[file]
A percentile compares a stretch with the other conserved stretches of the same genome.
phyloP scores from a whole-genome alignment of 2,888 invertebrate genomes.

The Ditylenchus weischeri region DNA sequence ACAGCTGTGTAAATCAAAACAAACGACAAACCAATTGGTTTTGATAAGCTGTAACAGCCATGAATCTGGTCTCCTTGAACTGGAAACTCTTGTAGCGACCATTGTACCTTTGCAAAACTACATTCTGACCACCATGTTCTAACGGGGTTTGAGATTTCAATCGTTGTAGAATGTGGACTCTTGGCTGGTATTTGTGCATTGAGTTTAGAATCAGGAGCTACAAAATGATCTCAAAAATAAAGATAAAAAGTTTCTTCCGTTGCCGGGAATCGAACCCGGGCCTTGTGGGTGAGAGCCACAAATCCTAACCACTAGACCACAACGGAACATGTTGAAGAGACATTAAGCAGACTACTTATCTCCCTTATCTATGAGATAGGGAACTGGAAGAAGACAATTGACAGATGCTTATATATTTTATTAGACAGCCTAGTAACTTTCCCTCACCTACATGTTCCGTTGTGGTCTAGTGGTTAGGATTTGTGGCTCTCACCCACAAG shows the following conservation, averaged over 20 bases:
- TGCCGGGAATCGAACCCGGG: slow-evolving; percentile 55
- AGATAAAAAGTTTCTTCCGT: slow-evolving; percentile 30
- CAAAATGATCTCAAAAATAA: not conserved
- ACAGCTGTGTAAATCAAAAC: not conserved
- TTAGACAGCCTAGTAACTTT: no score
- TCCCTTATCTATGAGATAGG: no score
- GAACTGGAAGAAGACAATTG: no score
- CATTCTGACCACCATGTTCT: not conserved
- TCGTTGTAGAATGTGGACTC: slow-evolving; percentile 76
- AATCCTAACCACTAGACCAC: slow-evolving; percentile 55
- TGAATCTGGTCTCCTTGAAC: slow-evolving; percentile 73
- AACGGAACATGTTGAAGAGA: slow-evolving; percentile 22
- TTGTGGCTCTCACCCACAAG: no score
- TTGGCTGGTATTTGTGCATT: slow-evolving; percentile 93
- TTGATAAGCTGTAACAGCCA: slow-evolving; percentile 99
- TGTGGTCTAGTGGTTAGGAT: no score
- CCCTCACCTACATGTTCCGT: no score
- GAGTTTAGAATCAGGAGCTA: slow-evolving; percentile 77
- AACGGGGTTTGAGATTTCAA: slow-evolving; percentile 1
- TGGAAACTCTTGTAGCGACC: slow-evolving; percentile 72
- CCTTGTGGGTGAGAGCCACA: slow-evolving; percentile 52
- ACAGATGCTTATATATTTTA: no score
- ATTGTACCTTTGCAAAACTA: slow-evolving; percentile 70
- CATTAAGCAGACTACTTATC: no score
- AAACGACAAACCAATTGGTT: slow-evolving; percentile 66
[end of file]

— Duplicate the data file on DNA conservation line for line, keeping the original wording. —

A percentile compares a stretch with the other conserved stretches of the same genome.
phyloP scores from a whole-genome alignment of 2,888 invertebrate genomes.

The Ditylenchus weischeri region DNA sequence ACAGCTGTGTAAATCAAAACAAACGACAAACCAATTGGTTTTGATAAGCTGTAACAGCCATGAATCTGGTCTCCTTGAACTGGAAACTCTTGTAGCGACCATTGTACCTTTGCAAAACTACATTCTGACCACCATGTTCTAACGGGGTTTGAGATTTCAATCGTTGTAGAATGTGGACTCTTGGCTGGTATTTGTGCATTGAGTTTAGAATCAGGAGCTACAAAATGATCTCAAAAATAAAGATAAAAAGTTTCTTCCGTTGCCGGGAATCGAACCCGGGCCTTGTGGGTGAGAGCCACAAATCCTAACCACTAGACCACAACGGAACATGTTGAAGAGACATTAAGCAGACTACTTATCTCCCTTATCTATGAGATAGGGAACTGGAAGAAGACAATTGACAGATGCTTATATATTTTATTAGACAGCCTAGTAACTTTCCCTCACCTACATGTTCCGTTGTGGTCTAGTGGTTAGGATTTGTGGCTCTCACCCACAAG shows the following conservation, averaged over 20 bases:
- TGCCGGGAATCGAACCCGGG: slow-evolving; percentile 55
- AGATAAAAAGTTTCTTCCGT: slow-evolving; percentile 30
- CAAAATGATCTCAAAAATAA: not conserved
- ACAGCTGTGTAAATCAAAAC: not conserved
- TTAGACAGCCTAGTAACTTT: no score
- TCCCTTATCTATGAGATAGG: no score
- GAACTGGAAGAAGACAATTG: no score
- CATTCTGACCACCATGTTCT: not conserved
- TCGTTGTAGAATGTGGACTC: slow-evolving; percentile 76
- AATCCTAACCACTAGACCAC: slow-evolving; percentile 55
- TGAATCTGGTCTCCTTGAAC: slow-evolving; percentile 73
- AACGGAACATGTTGAAGAGA: slow-evolving; percentile 22
- TTGTGGCTCTCACCCACAAG: no score
- TTGGCTGGTATTTGTGCATT: slow-evolving; percentile 93
- TTGATAAGCTGTAACAGCCA: slow-evolving; percentile 99
- TGTGGTCTAGTGGTTAGGAT: no score
- CCCTCACCTACATGTTCCGT: no score
- GAGTTTAGAATCAGGAGCTA: slow-evolving; percentile 77
- AACGGGGTTTGAGATTTCAA: slow-evolving; percentile 1
- TGGAAACTCTTGTAGCGACC: slow-evolving; percentile 72
- CCTTGTGGGTGAGAGCCACA: slow-evolving; percentile 52
- ACAGATGCTTATATATTTTA: no score
- ATTGTACCTTTGCAAAACTA: slow-evolving; percentile 70
- CATTAAGCAGACTACTTATC: no score
- AAACGACAAACCAATTGGTT: slow-evolving; percentile 66